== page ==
Gorgeous huh? This is part of Falls Creek State Natural Area. Josh compared it to Oregon or somewhere else in the Pacific Northwest. Upon arriving at Falls Creek, we encountered some habitat with open fields before heading into some pine forest and a lush and scenic Pacific Northwest-like deciduous forest.
Just after getting out of the car and carefully preparing for biting insects like ticks, we headed off on the trail. Excitement hit me early as I heard a loud "Bee-buzzzzzzzz" song. Right away I knew it was my fourth lifer early into the trip, the Blue-winged Warbler! It didn't take us very long to locate this nice-looking bird.
The Blue-winged Warbler was #502. This warbler is closely related to the Golden-winged Warbler, whom it often hybridizes with. Blue-winged Warblers prefer abandoned fields and pastures, forest clearings and edges with clumps of various bushes and young trees mixed in with such habitats.
A pure Blue-winged Warbler will show blue-wings with two white wing bars, a solid yellow front continuing down to the undertail coverts, black in lores and behind eye, and white undertail coverts.
Getting a warbler lifer is always fun. Blue-winged Warblers are losing their habitat in many places due to human suburban expansion.
From the meadow clearing areas with appropriate Blue-winged Warbler habitat, we then headed towards more thick woods.
Once entering the woods of pine and mixed deciduous, the bird songs were epic again. Red-eyed Vireos, Ovenbirds, Pine Warblers, etc. Song was coming from every direction. Through in Yellow-throated Vireo, Indigo Bunting, Eastern Wood-Pewee, and another Scarlet Tanager. Another lifer came as a heard only for this stop, the Least Flycatcher. The bird I really enjoyed hearing a lot of was the Ovenbird. It's song, "Teacher, teacher, teacher, teacher", was constantly heard at this site. I managed to record two of the Ovenbirds singing, as well as a Red-eyed Vireo singing alongside.
Right when we started to walk down towards the creek, it didn't take long to hear the song of the Acadian Flycatcher. This song is very distinctive and is quite loud for an empidonax Flycatcher like the Acadian. The song sounds similar to a squeak toy or if the Flycatcher is screaming out, "Pizza". Acadians are known to hang out higher in the trees and canopy, therefore they can be harder to see. Right then it became Josh and my first shared lifer of the trip. Minutes later, we heard the distinctive call note of the Louisiana Waterthrush, and that was soon followed by the bird giving it's song. I've seen LOWA several times in Arizona, but seeing them and hearing them sing on their breeding grounds was a new level of awesome. The Waterthrush popped into view and wouldn't sit still long for photographs, but it gave us looks. This Waterthrush was epic because it was Josh's 400th life bird. Josh and I reaching new century marks on the same day was great, and it's not too often that takes place in birding. Sometimes, the LOWA liked to perch on overhanging branches.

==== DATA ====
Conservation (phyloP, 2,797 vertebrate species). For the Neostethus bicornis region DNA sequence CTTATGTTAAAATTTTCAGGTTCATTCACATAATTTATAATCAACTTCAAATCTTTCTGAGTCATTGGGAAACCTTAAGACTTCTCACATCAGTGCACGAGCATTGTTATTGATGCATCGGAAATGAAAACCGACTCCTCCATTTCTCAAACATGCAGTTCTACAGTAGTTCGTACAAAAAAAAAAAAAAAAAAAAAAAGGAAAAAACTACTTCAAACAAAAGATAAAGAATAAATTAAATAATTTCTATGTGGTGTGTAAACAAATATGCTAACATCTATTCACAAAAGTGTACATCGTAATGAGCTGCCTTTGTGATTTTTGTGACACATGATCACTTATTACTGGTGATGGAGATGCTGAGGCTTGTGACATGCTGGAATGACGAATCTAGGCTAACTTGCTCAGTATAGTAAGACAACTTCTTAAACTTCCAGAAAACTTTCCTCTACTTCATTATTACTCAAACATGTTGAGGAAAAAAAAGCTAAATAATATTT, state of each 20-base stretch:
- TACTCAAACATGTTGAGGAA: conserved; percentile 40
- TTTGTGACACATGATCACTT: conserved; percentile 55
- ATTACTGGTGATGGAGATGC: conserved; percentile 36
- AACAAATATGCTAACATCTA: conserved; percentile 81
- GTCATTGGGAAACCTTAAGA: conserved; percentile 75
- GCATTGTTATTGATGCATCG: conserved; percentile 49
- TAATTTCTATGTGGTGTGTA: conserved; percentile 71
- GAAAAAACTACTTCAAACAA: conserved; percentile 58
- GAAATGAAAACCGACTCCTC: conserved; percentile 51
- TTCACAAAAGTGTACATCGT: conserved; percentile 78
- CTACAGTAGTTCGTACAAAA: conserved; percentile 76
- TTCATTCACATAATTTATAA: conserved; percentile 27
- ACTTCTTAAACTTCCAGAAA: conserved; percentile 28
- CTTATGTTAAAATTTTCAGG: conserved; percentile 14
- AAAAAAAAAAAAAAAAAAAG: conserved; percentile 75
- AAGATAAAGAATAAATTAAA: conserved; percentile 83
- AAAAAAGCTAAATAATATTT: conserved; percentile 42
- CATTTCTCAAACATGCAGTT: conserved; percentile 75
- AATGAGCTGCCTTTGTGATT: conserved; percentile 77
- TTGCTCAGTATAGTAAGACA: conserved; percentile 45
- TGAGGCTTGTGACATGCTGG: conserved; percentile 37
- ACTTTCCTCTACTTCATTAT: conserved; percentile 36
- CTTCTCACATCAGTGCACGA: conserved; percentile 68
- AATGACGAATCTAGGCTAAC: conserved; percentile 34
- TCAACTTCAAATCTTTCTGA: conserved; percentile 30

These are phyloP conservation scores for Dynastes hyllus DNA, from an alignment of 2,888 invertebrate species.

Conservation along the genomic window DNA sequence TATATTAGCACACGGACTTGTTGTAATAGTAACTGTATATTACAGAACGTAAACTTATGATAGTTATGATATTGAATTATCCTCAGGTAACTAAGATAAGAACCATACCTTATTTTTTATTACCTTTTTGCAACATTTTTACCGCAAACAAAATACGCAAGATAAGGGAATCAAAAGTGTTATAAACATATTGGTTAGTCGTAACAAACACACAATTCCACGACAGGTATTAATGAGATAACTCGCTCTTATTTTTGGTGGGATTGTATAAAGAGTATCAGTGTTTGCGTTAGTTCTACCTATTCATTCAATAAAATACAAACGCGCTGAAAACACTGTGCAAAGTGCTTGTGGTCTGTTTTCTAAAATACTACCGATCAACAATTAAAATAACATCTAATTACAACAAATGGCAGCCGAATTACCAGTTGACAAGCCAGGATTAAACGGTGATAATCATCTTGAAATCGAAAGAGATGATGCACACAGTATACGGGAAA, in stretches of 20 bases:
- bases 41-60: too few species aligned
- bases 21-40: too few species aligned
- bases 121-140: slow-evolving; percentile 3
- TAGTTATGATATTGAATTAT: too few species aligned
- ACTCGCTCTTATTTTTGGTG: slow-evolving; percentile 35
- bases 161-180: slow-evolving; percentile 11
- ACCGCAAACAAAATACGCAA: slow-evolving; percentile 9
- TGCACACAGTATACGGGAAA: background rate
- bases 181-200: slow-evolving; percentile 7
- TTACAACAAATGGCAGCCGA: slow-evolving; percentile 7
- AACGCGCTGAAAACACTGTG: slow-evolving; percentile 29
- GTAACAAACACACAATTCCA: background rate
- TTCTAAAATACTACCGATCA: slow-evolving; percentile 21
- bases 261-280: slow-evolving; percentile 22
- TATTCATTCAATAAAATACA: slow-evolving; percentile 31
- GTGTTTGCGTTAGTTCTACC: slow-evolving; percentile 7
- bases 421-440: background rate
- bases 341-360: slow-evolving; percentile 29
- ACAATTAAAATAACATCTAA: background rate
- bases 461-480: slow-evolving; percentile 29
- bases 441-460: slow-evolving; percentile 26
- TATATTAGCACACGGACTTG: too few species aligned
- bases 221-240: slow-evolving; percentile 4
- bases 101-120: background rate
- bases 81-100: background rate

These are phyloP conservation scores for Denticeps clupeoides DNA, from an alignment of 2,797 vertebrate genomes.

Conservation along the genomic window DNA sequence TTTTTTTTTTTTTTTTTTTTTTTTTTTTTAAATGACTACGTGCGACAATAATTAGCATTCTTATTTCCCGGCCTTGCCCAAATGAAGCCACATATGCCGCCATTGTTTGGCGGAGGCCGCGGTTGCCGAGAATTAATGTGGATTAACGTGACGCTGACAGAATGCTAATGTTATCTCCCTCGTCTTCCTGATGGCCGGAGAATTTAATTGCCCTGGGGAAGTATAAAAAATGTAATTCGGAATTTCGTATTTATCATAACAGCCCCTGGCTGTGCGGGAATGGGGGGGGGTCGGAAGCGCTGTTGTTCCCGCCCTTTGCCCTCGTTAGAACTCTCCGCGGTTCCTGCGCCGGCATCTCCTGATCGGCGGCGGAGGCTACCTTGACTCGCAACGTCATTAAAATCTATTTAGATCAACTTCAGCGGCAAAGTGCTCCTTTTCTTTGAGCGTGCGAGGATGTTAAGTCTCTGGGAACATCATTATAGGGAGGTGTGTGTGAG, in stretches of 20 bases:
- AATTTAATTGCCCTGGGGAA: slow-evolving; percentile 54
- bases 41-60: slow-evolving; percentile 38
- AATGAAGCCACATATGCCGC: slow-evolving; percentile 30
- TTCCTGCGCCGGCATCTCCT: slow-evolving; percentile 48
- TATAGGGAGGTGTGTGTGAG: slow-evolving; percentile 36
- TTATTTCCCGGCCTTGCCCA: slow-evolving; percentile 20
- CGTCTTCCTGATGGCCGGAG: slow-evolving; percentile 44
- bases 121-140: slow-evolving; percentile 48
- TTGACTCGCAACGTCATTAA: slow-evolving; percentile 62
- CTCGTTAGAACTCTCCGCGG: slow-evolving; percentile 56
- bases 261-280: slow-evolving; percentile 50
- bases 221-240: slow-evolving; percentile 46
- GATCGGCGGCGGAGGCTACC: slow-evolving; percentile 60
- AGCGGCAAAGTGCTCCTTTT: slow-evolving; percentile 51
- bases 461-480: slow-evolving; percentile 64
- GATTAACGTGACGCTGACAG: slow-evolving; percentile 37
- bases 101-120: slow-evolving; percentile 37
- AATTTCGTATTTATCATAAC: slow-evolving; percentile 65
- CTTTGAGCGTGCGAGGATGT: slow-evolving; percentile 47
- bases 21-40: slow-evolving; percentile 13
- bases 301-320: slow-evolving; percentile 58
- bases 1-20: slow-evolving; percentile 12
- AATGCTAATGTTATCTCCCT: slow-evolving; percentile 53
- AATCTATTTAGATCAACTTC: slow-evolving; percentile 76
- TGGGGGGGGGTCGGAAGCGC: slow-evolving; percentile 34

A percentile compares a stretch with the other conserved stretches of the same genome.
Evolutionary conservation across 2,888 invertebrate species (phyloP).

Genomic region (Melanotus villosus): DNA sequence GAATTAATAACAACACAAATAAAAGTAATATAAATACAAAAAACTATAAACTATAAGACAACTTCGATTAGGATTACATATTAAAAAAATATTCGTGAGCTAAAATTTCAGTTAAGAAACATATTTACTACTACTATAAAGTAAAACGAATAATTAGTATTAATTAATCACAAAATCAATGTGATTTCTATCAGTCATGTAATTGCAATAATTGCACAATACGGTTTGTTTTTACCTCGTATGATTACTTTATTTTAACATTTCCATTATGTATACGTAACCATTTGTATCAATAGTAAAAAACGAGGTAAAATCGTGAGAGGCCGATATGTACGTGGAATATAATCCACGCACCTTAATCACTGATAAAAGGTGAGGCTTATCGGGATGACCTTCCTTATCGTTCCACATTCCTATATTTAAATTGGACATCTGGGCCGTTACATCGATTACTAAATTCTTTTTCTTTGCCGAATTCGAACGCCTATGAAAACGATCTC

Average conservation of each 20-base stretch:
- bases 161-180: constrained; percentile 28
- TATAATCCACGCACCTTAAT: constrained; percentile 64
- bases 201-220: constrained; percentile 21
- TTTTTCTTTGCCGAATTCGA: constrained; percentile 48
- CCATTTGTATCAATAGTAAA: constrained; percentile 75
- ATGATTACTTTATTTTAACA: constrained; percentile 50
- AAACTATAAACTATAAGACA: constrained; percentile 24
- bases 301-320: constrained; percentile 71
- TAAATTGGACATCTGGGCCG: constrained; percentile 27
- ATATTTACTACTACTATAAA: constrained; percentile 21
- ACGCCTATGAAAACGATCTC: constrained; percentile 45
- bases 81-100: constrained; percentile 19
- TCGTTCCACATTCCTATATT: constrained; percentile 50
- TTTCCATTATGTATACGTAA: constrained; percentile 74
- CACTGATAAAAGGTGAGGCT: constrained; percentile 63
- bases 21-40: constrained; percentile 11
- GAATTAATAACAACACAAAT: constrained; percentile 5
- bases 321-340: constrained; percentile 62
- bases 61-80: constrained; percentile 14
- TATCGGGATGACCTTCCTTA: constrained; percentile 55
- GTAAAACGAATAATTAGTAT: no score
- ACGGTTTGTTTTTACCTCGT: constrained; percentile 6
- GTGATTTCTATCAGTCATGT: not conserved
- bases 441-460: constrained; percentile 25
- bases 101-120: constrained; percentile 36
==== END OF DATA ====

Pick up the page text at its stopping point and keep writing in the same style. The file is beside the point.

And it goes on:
The LOWA started to sing often and Josh found himself seeking a better look and a picture to go along with it as he celebrated his 400th bird. I then got distracted by the Acadian Flycatcher, which was close by and sounding seemingly high up still. Plus, I was still intrigued by all of the other songbirds that were singing, like Ovenbirds. Evan waded in the creek. As I worked my way over the the Acadian Flycatcher, I got lucky and spied my target. I thought Josh was further up the creek than he was at first, and by the time I realized he wasn't as far as I thought he was, the Flycatcher left before he could get to the spot on time. Luckily, we continued to seek the ACFL during our time spent at Falls Creek and we both got more views, and Josh got even better views (killer views actually) than I had put together.
Josh and I both mentioned that the more empids that we see, the more we start to like this challenging group of petite flycatchers. They are fun to encounter in the field, with most of them presenting serious identification challenges unless birds are vocalizing.
For an empid, the Acadian Flycatcher is large, long-billed and long-winged. Visually, Acadian has a thin but complete and eyering, a steep forehead, a pale malar that contrasts with a white throat, etc. But like all empids, hearing the bird sing or call is the best clue to it's identity.
I enjoyed the Acadian Flycatcher lifer a lot!
After locking up the Flycatcher, my focus shifted to two thrushes that I was really wanting for lifers: the Veery and the Wood Thrush. It wasn't very long before I heard the incredible song of the Veery. Straight from my iPod recorder, listen to this bird...